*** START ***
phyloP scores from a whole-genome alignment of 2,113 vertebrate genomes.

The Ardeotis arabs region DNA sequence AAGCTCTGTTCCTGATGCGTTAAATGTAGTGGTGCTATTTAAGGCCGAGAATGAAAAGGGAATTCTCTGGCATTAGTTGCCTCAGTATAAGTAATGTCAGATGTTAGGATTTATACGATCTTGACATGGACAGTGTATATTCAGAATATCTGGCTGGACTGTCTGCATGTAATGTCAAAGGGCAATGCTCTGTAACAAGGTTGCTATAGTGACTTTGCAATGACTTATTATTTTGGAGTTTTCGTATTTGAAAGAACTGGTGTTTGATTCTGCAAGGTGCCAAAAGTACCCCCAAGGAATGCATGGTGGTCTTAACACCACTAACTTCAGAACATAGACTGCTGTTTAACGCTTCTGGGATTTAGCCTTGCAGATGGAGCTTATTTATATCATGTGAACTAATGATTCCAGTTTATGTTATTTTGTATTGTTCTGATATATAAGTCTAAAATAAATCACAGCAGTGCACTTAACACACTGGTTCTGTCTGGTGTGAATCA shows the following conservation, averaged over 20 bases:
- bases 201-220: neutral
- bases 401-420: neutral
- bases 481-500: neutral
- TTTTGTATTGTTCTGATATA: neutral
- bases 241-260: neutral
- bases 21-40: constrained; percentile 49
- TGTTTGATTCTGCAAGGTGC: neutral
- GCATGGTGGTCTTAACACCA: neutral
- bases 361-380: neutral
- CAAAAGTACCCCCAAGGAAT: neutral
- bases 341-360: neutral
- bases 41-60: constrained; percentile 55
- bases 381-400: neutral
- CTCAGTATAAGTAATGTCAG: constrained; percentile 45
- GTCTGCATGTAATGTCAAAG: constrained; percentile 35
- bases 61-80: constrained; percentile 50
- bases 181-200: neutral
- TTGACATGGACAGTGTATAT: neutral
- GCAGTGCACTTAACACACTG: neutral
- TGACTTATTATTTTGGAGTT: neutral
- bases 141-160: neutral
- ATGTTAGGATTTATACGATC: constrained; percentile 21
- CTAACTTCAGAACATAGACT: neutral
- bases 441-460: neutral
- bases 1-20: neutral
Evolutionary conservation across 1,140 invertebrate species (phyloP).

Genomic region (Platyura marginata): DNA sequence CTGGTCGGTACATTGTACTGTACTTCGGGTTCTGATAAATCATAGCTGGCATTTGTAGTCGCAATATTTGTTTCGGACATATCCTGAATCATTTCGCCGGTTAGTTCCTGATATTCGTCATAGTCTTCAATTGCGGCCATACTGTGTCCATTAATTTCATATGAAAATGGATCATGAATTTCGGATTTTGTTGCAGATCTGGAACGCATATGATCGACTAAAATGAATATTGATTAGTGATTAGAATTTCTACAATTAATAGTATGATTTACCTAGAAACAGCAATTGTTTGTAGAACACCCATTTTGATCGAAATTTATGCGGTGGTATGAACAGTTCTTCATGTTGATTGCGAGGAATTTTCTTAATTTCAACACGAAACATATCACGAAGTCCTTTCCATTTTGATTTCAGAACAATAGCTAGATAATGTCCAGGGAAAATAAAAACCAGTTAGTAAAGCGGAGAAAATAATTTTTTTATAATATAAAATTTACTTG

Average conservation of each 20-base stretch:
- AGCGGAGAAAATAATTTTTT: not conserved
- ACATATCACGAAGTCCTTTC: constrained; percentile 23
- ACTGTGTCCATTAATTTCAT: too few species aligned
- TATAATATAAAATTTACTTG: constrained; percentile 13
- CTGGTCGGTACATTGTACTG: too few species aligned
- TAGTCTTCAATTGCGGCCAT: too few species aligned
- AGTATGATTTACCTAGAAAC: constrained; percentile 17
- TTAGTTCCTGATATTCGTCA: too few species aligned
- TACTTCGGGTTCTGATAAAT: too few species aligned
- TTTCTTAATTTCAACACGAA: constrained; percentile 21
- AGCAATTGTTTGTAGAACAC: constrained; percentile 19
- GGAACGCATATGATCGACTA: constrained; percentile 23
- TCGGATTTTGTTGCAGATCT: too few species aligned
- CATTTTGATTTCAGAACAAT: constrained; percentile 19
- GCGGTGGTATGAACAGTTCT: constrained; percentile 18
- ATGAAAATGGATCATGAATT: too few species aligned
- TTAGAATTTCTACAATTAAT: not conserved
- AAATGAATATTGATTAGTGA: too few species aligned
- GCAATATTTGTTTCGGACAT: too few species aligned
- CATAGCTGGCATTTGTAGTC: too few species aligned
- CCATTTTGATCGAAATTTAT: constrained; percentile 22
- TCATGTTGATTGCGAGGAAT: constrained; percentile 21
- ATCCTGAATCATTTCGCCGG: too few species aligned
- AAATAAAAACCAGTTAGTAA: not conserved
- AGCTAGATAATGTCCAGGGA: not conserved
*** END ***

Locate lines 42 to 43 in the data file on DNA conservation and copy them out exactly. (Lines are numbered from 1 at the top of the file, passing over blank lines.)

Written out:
- GGAACGCATATGATCGACTA: constrained; percentile 23
- TCGGATTTTGTTGCAGATCT: too few species aligned